Fresno Unified Superintendent Michael Hanson said Tuesday that his decision to step down next summer is not related to a federal investigation of the district’s no-bid contracts or his critics’ calls for him to resign.
“I’m not running from a damn thing, I’ll tell you that,” Hanson said in a news conference Tuesday. “And I’m going to stand here and do this work. You will find me for the rest of my career – wherever that is – in the intersection of race and social class.”
Hanson was adamant that his move to leave in August, despite the board voting to renew his contract through 2021 in November, is not tied to Fresno Unified’s recent tumultuous years. The district has been taken to court over accusations that it favored a contractor to win multimillion-dollar school construction projects, and was served with a subpoena last year by the U.S. Department of Justice regarding those same deals.
On Tuesday, Hanson didn’t deny he has acquired his share of critics since being hired to lead the state’s fourth largest school district in 2005.
Sign Up and Save
Get six months of free digital access to The Fresno Bee
“Unlike a whole bunch of other people in this city, for 12 years I have been standing right here … under lights like this, with cameras in my face, answering questions one after another about a whole slew of things and a whole slew of allegations – none of which have borne any fact,” he said.
“So the fact of the matter is people want to call me a liar; people want to call me a bad guy – that I’ve done A, B and C. I would say, ‘Prove it.’ I’ve been standing here in broad daylight doing this work.”
I don’t feel like I’m running from a thing. I feel like I’m leaving something dramatically better than I found it.
Fresno Unified Superintendent Michael Hanson
Hanson said his decision to leave the district is not related to recent controversies, and he downplayed the ongoing investigation. He said he and his staff’s and trustees’ records were turned over months ago.
“They’ve all been downloaded and taken by the authorities and I have not heard word one back in, I don’t know, 18 months or whatever the heck it’s been. What I consider an investigation is something where someone actually talks to me about a problem. I’ve not heard a peep,” he said. “In fact, I’ve heard more that this thing is all but done, but they (investigators) just don’t want to say it.”
Hanson specifically criticized The Bee for reporting on the investigation. As of April, Fresno Unified had spent $500,000 in taxpayer dollars for legal fees related to the “lease-leaseback” contract case, including costs to hire a criminal defense attorney in light of the subpoena.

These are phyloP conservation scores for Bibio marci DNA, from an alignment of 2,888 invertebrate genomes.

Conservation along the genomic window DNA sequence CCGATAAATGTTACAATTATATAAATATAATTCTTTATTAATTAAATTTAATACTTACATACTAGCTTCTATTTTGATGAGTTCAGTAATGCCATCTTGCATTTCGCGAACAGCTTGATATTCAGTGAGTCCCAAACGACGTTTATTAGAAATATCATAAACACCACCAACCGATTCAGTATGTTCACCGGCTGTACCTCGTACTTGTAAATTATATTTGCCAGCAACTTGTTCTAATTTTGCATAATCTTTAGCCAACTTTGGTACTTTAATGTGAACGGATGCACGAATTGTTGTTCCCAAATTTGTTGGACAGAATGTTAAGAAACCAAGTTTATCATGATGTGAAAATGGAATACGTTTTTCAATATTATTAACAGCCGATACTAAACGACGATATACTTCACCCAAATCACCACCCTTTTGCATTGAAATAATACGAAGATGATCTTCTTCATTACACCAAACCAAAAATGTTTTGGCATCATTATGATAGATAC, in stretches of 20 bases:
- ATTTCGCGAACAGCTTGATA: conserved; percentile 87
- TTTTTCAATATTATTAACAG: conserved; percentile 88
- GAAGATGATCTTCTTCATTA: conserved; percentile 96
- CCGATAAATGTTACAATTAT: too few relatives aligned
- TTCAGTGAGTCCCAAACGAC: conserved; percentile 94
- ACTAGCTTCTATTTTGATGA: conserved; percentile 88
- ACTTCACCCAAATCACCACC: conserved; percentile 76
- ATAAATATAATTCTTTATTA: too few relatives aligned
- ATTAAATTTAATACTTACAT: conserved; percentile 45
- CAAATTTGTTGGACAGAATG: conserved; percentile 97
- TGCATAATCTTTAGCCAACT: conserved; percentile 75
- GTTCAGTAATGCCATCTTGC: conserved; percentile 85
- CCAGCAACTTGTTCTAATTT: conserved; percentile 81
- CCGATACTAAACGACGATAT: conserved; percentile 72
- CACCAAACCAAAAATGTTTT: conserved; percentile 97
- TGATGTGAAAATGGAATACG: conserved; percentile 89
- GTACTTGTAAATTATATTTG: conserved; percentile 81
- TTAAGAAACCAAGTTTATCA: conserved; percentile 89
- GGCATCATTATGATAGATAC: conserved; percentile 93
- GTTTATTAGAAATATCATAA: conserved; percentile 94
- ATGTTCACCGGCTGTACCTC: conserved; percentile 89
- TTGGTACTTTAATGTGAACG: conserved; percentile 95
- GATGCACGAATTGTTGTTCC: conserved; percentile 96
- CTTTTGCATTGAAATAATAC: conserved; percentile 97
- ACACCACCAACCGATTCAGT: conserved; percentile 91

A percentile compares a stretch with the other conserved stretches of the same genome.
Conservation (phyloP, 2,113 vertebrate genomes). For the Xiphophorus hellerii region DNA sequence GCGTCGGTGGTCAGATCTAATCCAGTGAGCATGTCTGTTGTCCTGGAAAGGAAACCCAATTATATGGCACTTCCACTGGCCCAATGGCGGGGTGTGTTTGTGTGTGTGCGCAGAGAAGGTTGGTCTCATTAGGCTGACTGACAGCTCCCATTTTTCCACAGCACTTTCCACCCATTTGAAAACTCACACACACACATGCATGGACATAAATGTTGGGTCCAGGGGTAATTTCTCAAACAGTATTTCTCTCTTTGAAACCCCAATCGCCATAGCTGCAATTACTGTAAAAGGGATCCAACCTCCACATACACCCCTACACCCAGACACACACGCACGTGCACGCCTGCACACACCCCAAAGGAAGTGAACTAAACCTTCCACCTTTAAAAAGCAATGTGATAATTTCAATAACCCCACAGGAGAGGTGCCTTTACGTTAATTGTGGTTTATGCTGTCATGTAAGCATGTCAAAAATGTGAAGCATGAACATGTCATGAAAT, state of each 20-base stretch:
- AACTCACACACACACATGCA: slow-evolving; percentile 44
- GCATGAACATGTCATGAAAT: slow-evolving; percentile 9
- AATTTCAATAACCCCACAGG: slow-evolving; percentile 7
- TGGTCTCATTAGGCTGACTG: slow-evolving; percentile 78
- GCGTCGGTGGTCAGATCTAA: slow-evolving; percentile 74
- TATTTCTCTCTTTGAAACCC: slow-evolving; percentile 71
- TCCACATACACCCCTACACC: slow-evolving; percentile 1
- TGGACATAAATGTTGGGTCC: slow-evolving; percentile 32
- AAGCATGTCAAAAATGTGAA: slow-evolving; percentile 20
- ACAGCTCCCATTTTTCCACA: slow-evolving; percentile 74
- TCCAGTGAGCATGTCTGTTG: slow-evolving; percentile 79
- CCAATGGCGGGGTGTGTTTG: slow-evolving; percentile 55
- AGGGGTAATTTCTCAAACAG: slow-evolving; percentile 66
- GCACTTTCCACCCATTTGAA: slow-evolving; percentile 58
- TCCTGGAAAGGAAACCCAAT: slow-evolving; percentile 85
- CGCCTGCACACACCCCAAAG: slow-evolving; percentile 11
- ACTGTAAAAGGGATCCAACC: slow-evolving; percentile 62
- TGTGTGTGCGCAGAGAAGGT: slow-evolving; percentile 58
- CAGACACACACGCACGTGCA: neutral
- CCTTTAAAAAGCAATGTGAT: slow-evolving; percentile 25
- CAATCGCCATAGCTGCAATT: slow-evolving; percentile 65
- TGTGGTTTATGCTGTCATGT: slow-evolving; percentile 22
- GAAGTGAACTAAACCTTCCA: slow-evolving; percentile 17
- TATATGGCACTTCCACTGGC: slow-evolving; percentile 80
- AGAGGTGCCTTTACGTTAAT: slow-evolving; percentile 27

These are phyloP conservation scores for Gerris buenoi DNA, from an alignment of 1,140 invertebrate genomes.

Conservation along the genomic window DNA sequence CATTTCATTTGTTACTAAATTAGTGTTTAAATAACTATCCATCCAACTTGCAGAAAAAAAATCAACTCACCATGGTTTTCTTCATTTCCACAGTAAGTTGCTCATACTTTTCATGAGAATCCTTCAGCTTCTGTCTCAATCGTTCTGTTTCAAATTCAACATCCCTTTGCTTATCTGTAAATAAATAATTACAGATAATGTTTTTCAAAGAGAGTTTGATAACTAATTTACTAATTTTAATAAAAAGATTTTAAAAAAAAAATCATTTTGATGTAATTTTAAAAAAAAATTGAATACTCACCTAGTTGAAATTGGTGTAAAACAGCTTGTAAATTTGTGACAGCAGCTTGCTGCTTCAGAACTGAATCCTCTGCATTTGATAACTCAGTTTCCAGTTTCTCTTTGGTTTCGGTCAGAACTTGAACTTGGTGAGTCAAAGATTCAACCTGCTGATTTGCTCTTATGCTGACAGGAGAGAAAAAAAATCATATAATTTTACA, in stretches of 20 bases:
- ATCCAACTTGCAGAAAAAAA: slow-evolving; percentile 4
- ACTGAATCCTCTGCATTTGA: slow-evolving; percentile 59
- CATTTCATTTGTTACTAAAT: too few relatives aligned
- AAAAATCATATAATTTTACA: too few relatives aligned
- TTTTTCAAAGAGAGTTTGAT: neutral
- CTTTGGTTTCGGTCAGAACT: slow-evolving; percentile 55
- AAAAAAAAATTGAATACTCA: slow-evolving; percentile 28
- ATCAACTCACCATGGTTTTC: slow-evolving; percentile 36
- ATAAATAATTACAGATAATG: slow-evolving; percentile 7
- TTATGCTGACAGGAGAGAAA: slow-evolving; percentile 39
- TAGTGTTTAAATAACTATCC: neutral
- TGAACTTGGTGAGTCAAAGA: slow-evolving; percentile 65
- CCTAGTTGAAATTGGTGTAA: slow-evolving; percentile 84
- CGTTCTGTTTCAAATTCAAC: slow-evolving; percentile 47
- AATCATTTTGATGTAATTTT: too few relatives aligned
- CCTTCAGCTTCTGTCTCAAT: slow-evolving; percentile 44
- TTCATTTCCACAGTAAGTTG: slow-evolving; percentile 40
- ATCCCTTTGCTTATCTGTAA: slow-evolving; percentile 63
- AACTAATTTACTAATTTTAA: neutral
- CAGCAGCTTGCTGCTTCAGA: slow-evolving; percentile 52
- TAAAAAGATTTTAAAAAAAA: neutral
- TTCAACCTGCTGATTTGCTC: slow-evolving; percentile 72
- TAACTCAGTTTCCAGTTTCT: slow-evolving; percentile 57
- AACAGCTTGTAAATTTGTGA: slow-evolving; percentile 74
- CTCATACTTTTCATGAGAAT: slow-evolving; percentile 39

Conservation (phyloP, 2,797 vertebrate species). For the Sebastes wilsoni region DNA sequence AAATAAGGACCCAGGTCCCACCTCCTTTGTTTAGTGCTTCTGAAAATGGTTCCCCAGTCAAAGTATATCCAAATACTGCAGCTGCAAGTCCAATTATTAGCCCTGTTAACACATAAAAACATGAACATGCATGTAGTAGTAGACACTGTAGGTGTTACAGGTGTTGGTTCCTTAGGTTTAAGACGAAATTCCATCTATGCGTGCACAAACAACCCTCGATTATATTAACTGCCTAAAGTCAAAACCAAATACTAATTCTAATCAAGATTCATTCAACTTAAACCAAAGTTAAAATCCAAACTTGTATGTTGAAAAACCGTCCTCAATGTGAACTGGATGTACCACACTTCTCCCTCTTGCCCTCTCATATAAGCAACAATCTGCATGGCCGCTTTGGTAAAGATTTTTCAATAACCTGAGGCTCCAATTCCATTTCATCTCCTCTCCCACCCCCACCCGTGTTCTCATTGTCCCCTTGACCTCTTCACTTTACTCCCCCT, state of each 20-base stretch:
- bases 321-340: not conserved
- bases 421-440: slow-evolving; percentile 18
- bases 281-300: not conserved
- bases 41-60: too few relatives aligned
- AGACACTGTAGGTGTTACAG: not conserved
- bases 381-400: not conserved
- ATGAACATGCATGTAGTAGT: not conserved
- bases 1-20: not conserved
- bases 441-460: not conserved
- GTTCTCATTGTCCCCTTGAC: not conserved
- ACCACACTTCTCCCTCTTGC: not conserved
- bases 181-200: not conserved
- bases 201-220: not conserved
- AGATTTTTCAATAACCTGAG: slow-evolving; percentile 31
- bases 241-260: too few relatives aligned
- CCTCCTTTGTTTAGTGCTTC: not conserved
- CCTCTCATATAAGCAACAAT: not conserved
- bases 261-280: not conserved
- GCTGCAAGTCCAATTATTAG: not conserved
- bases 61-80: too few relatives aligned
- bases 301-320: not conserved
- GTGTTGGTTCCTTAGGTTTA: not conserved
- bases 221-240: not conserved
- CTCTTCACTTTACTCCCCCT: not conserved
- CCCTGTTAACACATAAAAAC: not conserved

“People continue to say it, including The Fresno Bee, because they think it’s a great thing to say. But candidly, we’ve not heard word one back from it. So I don’t back away from that … I told people early on here, and I just don’t think they believed me: bad press doesn’t bother me at all. It has happened repeatedly, and what I do is I get up every day and I lay it down for the youth of this city because that’s what they deserve.”
Hanson also said his departure is not related to a change in the makeup on the school board, saying that “literally has nothing to do with it.”
Janet Ryan – a longtime supporter of Hanson – recently retired, along with Luis Chavez, who is leaving to serve on the Fresno City Council. Elizabeth Jonasson Rosas and Claudia Cazares will be sworn in on Wednesday and both have said they’re not against considering voting Hanson out. Trustees Brooke Ashjian and Carol Mills have voted against Hanson in his annual evaluations for two years in a row, meaning there now is potential for a 4-3 majority against him.
12 years is a long time.
Fresno Unified Superintendent Michael Hanson
Hanson said Tuesday he is not resigning, and not stepping down, but “fulfilling his contract until August 2017.” He said, “There is no opening until I’m formally not here.”
Hanson, 51, said he does not have another job lined up and wants to work with youths in the future, but that “I would be shocked if my next move was to another superintendency.” He said that it’s time to focus more on his family, pointing out that he is the second-longest-serving superintendent in the state.
“I can’t press on people enough: 12 years is a long time,” he said. “In 2005 when I got here, we were a place that, candidly, no one wanted to come. I joked with the board at one point that that’s probably why I got hired at (age) 39 with no superintendent experience. But it has turned out, I think, exceptionally well … the district is in a very good spot, especially relative to where it was.”
Hanson spent much of Tuesday’s news conference applauding the district’s improvement under his leadership, pointing to increased graduation rates and a stable budget. When Hanson was hired, the district was in such financial trouble that it was on the verge of a state takeover.
He also slammed the Fresno Teachers Association, which called for him and other top leaders to be suspended until the investigation is closed. He says FTA’s current demands are unreasonable and put “adult wants” over children’s needs.
While Hanson said he is sad to be leaving, he said the job is difficult and that his successor will need a backbone.
“There’s no hiding. You’re not a state senator, a U.S. senator. You are meeting people at the deli counter, you’re trying to walk into a hair salon or put gas in your car and someone walks up and says, ‘Why would you do something like that?’ ” he said. “I don’t feel like I’m running from a thing. I feel like I’m leaving something dramatically better than I found it.”